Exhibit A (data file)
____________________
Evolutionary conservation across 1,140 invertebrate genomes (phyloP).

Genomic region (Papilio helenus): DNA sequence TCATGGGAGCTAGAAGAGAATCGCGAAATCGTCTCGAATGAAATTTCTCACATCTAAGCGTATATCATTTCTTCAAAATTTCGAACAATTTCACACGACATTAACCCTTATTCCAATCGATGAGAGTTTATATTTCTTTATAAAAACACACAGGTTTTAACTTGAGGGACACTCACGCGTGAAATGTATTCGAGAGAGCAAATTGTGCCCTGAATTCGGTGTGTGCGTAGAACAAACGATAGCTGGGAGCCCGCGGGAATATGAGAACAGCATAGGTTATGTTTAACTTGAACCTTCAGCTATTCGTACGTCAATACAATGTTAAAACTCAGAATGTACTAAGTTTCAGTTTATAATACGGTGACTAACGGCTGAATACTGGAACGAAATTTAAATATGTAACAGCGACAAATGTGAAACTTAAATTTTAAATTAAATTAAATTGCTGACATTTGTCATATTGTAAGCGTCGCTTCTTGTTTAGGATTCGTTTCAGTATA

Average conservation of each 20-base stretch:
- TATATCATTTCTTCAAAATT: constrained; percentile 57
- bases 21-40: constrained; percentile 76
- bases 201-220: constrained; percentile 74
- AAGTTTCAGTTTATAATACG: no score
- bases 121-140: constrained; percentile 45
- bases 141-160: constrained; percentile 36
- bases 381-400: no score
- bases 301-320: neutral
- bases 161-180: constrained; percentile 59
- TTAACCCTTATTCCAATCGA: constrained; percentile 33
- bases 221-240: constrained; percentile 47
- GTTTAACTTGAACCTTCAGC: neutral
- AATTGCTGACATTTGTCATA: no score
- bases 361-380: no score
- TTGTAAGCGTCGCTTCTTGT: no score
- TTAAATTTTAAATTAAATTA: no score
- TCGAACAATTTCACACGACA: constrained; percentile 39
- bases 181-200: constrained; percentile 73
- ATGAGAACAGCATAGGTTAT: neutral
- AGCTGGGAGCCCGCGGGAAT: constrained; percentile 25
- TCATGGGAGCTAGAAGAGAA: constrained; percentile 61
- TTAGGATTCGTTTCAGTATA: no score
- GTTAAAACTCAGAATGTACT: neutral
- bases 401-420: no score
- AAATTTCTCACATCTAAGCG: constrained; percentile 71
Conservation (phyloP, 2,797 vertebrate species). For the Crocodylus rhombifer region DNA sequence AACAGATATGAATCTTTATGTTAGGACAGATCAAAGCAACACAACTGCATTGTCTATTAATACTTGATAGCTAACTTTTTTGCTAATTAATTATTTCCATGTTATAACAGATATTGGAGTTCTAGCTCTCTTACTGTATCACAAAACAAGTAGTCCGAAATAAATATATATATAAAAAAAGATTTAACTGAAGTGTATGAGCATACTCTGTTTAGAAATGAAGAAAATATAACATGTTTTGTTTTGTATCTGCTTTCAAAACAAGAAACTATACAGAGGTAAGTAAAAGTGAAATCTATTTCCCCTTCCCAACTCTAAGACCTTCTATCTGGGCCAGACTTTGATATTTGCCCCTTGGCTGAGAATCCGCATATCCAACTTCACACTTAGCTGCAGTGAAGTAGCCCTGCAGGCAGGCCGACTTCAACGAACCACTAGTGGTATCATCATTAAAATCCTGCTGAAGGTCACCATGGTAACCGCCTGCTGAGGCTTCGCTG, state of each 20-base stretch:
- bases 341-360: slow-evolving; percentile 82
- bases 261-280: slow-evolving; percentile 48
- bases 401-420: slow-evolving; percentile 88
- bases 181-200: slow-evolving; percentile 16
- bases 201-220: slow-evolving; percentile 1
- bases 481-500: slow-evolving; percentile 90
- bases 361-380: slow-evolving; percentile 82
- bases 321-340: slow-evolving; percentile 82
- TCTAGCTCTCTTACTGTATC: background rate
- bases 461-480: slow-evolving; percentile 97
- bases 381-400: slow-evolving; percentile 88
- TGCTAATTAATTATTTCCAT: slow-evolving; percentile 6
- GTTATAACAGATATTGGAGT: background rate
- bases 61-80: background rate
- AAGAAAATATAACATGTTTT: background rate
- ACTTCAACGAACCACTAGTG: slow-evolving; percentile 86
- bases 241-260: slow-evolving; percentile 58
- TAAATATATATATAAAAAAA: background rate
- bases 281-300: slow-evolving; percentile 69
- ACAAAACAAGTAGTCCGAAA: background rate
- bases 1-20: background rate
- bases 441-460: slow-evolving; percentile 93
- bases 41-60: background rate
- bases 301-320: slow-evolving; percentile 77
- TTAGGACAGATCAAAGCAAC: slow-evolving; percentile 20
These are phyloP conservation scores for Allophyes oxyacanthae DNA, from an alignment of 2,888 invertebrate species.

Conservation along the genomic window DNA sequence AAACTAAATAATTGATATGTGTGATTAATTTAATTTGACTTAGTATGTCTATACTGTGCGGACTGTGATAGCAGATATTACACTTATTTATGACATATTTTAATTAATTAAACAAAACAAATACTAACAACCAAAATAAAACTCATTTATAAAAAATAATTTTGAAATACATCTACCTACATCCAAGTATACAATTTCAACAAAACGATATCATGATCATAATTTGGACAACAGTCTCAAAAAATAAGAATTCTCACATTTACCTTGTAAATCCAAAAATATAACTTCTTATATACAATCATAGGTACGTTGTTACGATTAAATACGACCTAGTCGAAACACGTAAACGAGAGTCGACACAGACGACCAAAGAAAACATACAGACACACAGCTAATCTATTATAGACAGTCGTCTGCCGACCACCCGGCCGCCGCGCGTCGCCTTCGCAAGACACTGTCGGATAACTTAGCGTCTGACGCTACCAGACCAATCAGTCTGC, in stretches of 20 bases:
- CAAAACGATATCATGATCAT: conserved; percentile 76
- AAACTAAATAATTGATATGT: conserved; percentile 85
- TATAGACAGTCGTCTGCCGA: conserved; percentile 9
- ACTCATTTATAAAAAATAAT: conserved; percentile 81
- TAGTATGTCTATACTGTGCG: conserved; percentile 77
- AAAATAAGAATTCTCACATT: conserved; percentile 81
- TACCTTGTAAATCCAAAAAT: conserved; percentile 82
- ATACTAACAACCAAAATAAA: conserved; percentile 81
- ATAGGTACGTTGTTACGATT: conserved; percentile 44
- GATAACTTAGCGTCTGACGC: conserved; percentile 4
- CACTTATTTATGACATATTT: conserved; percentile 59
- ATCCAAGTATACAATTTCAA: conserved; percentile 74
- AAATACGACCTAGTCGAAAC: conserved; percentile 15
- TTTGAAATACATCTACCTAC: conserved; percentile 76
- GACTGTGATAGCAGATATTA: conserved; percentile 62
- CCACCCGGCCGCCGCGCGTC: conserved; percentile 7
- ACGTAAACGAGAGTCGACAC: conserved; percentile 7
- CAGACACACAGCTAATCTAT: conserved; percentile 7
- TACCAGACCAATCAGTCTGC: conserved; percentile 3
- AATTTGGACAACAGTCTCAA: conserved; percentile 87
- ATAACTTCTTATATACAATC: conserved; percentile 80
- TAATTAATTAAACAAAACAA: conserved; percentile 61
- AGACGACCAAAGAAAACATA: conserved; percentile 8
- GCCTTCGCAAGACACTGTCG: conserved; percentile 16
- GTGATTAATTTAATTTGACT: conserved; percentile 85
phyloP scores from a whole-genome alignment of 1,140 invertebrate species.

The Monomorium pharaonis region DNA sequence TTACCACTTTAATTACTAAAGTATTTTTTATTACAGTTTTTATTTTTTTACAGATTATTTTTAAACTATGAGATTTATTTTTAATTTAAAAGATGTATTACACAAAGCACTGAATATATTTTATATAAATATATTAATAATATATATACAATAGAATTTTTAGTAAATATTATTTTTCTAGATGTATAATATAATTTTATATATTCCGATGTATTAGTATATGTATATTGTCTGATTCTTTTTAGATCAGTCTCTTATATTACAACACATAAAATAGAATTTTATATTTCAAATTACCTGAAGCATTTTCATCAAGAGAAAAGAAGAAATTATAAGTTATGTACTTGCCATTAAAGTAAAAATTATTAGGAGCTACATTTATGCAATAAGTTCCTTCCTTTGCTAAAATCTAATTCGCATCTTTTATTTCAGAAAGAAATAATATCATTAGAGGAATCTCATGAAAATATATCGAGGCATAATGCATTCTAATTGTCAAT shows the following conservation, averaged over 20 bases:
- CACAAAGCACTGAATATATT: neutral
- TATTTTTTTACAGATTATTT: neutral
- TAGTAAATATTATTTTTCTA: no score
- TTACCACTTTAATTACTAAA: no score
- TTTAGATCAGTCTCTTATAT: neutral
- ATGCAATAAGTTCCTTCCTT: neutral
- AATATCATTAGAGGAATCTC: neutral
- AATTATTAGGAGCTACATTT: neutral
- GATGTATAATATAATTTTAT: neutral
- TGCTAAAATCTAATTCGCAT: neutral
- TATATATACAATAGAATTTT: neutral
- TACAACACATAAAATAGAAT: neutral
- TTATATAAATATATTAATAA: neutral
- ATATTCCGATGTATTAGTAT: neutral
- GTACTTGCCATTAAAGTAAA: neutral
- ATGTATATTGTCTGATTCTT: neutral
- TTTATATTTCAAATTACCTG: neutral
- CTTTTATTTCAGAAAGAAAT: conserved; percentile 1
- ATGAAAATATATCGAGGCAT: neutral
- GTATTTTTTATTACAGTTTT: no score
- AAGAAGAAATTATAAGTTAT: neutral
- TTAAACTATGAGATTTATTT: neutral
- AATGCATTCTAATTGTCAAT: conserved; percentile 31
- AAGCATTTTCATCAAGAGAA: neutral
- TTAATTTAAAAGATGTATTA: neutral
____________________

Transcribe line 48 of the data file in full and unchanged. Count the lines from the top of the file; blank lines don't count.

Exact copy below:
- bases 281-300: slow-evolving; percentile 69